How do you know if you have dyslexia?
Dyslexia is one of the most very common learning disabilities, showing up as difficulty with language. Children with dyslexia can have trouble mostly in understanding different words, sentences, or paragraphs. They can have trouble with oral or written language. Most people with dyslexia have average or above-average intelligence. Why is it hard for the dyslexic to read? It is the way the brain is organized in people with dyslexia. Sometimes the messages the brain is ending get jumbled up or confused.
SYMPTOMS OF DYSLEXIA
In a child in preschool:
- May talk later than other children.
- May have difficulty pronouncing words
- May be slow to add vocabulary words
- May have difficulty with rhyming
- May have difficulty following multiple-step directions or routines
In a child in kindergarten through fourth grade:
- Has difficulty reading words that are out of context
- May be slow to understand the connection between letters and sounds
- May confuse short words, e.g., “at” and “to,” “said” and “and”
- Makes consistent spelling errors: reverses “d” and “b”; reverses words e.g., “pot” and “top”; inverts letters, e.g., “M” and “W”
In child in grades five through seven:
- Usually reads below grade level
- May have difficulty spelling, often changing the spelling of the same word on the same page
- May avoid reading aloud
CAUSES OF DYSLEXIA
Its cause has not been fully confirmed, but the effect is the creation of neurological anomalies in the brain. These anomalies bring about varying degrees of difficulty in learning when using words and symbols.
WHAT YOU CAN DO
- As a parent, learn as much as you can about learning disabilities. Learn what you can about dyslexia and the specific problems your child is having with learning and reading.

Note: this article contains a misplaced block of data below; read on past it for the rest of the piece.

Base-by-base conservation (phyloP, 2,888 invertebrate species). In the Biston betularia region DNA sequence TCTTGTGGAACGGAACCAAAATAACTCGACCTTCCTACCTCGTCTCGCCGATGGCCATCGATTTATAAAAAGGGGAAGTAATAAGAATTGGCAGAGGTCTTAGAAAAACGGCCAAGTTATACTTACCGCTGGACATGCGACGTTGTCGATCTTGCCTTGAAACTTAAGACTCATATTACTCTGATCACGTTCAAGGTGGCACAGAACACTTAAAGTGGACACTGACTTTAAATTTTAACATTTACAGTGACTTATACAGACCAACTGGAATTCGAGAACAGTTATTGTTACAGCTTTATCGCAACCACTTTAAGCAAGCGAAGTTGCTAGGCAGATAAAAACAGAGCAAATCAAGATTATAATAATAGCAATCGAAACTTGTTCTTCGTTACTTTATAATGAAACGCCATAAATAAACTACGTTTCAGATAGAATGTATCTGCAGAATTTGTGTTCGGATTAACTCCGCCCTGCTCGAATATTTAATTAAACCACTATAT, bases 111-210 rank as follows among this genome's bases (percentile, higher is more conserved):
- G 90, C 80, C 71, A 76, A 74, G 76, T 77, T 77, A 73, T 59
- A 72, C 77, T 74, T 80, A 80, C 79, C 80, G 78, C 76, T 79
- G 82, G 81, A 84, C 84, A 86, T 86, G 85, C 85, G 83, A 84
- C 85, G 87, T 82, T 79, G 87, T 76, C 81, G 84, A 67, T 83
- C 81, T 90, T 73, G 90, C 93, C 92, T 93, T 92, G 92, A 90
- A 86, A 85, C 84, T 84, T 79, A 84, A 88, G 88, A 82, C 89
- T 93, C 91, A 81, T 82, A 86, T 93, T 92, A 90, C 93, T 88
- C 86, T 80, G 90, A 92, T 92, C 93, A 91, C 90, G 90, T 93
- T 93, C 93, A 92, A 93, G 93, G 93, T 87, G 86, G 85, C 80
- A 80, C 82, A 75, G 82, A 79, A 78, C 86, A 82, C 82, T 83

- Observe your child to find out how he learns. Does he learn by looking, listening, or touching? Find out his talents, interests, and skills.
- Tap your child’s strengths to help him learn. If he is better at listening than reading, do not force him to read. Provide books on tape and videos as learning tools.
- Realize that while he may have a learning disability, he is still intelligent. Children with dyslexia usually need a multi-sensory approach, e.g. touching, tasting, and listening, to engage them.
- Be a role model on how to handle mistakes. Children with learning disabilities may feel like failures because they make mistakes. If you treat your own mistakes with humor and as lessons to be learned, your child will pick up on that.
- Realized that your child may never be able to master a particular skill. That does not make him a failure. We all have things we cannot do or do well. Focus on what he does well.
- Do not get into a struggle with your child over homework or reading. Work with your child’s teacher to develop a program tailored to your child.
- Make sure the books you provide for your child are at his reading level. That will not necessarily mean his age level. Many children with dyslexia read below grade level.
- Television or videos can be learning tools. Your child can learn to focus, listen, and boost his vocabulary. You can help by asking questions after each program.
[pull_quote_center]“Children with dyslexia can have trouble understanding words, sentences, or paragraphs. They can have trouble with oral or written language.[/pull_quote_center]